Building a great salad -- Part 3: Vinaigrettes
Once you have all your salad ingredients picked out, you tie them together and provide moisture and bright acidity with a dressing. There are three main types of dressings: vinaigrettes, mayo-based, and dairy-based. We eat salads with vinaigrettes almost exclusively. They're light, bright, and extremely easy to make once you know the principle behind them. Scroll to the bottom for my favorite easy vinaigrette recipe, which makes all of our children clamor for more salad at the dinner table.
Vinaigrettes are made up of two main ingredients: oil and an acid. If you've ever tried to mix oil and water though (acids are basically water for the purposes of mixing with oil) you know that they really don't like each other, and will quickly separate even if you do manage to mix them up. When your vinaigrette breaks up, you end up with an oily layer on top, and a watery layer on the bottom. If it breaks up on your salad, you'll have oily greens and a pool of vinegar at the bottom. Additionally, the oil will wilt your salad greens.
There are three things you can do to keep your vinaigrette stable:
1) shake or whisk just before dressing your salad, and serve your salad right away
2) use the correct ratio of oil to acid: the classic French ratio of 3:1 will produce the most stable emulsion
3) add an emulsifying agent: these are additions that will help the oil and water "make friends" and stay mixed up longer. I most commonly use mustard or honey, but there are also other options (see below)
Make your own vinaigrette road map
As long as you follow the basic ratios, there is an endless amount of possible flavorings and combinations to get you started. Think about the following categories to come up with your own new favorite recipe:
Oil (3 parts): You usually want a neutral oil but you can add flavored oils to achieve specific results (substitute up to 1 part of flavored oil, such as walnut or other nut oils, sesame oil, pumpkin seed oil) While most people will reach for canola or vegetable oil for a neutral flavor, I prefer avocado oil -- it has a similar fat profile to olive oil, but tastes very mild, making it both a healthy a delicious option. I buy a gallon jug at a time of Kevala avocado oil on Amazon for the best price, but it's also available in smaller containers at many grocery stores. Olive oil can be used for all 3 parts in the recipe, but some olive oils can be a bit aggressive tasting in large quantities, so I prefer to treat it as a flavored oil, and use 2 parts avocado and one part olive oil when I want the olive oil flavor.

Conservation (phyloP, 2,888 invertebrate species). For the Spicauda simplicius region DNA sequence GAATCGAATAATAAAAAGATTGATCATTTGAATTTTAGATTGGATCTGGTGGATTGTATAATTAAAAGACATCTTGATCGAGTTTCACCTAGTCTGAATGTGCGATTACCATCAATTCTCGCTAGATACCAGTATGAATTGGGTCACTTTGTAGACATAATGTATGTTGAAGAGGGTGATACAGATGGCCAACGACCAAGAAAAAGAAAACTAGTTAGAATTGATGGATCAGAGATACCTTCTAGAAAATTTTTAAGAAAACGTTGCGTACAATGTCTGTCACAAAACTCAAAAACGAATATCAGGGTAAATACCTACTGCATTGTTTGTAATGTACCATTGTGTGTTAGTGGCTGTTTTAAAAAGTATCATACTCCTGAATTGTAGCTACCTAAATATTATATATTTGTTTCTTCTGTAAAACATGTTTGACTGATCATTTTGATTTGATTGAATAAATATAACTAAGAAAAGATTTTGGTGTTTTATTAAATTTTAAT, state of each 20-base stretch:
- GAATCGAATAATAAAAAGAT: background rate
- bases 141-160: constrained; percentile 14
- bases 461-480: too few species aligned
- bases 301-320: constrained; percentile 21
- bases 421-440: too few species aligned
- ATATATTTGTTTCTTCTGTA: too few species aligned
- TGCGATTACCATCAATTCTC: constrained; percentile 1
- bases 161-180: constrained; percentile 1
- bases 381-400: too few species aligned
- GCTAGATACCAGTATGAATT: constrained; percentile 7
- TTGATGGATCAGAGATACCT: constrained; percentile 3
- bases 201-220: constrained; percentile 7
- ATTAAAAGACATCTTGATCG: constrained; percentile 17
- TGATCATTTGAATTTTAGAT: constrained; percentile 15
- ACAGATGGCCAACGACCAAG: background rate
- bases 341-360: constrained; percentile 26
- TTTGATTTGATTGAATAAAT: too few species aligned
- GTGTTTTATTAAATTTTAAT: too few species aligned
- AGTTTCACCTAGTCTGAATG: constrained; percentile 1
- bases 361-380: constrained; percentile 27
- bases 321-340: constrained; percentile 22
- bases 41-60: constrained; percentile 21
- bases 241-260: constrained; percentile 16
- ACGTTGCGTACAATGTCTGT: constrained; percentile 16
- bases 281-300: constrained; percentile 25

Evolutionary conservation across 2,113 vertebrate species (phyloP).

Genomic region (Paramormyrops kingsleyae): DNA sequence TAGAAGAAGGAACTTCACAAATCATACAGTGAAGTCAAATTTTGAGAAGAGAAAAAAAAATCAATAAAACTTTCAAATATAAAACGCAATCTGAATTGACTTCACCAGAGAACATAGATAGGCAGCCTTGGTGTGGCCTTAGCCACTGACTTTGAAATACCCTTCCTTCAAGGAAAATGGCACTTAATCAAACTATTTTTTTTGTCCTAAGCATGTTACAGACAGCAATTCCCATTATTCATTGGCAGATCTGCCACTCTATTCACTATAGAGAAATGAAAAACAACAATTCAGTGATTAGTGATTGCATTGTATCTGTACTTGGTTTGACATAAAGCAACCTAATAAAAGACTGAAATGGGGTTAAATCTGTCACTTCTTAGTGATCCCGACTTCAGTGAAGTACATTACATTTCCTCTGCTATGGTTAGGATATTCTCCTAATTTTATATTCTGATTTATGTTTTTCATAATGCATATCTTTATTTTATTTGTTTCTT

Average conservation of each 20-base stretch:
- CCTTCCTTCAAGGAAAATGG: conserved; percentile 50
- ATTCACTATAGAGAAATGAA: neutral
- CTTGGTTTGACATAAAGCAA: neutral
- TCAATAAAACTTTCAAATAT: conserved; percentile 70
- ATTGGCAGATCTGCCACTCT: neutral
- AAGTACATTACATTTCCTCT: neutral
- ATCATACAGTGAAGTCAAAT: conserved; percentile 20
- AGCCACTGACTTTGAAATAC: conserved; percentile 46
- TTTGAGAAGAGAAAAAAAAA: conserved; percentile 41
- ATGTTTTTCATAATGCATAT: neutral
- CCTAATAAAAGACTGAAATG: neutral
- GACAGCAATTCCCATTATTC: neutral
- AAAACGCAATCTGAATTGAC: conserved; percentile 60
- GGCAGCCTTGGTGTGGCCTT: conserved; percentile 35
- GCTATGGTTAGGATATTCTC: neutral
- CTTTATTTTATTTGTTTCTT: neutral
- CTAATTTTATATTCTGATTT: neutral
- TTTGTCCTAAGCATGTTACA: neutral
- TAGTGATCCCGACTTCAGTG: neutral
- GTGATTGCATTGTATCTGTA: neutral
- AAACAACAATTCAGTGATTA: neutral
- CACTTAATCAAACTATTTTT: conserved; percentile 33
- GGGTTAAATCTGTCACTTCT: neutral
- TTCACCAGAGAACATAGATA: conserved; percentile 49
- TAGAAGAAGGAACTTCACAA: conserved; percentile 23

Acid (1 part): I usually use vinegars such as balsamic or sherry vinegar, but other options include rice, cider, or red or white wine vinegar, or lemon juice. Do note that while vinaigrettes made with vinegar will keep for months in the fridge, ones made with lemon juice will only keep for about a week. The acidity of vinegars varies widely -- if you find that a 3:1 ratio gives you too much vinegar flavor, replace part of the vinegar with water.
Emulsifier (1/3 part): Mustard, mayonnaise, honey, egg yolk.
Flavorings (optional): minced alliums (shallots, garlic, onion), minced fresh or dried herbs (fresh herbs wilt quickly, add just before use), finely chopped nuts, salt, pepper, and other ground spices.
Our favorite, easy homemade vinaigrette recipe
For making a vinaigrette that all of our children love, I have two secret weapons: one is using avocado oil as described above, the other is fruit infused balsamic vinegar. We really like the Seggiano raspberry vinegar (available at Whole Foods) but there are many excellent options both online and in stores. While mustard makes a stronger emulsion, the children prefer honey so that is usually what I use. I usually make a large batch and keep it in the fridge, then let it stand at room temperature while I make dinner to warm up the oil (it tends to get cloudy) then shake the jar vigorously and dress the salad just before serving. The quantities in parentheses are for a large batch.
Fruit infused balsamic vinaigrette: 1 tbsp (1/4 cup)
Avocado oil: 3 tbsp (3/4 cup)
Honey (or mustard): 1 tsp (1 tbsp + 1 tsp)
Shake or whisk all ingredients together. This vinaigrette will keep in the fridge for up to 6 months (if you can make it last that long!)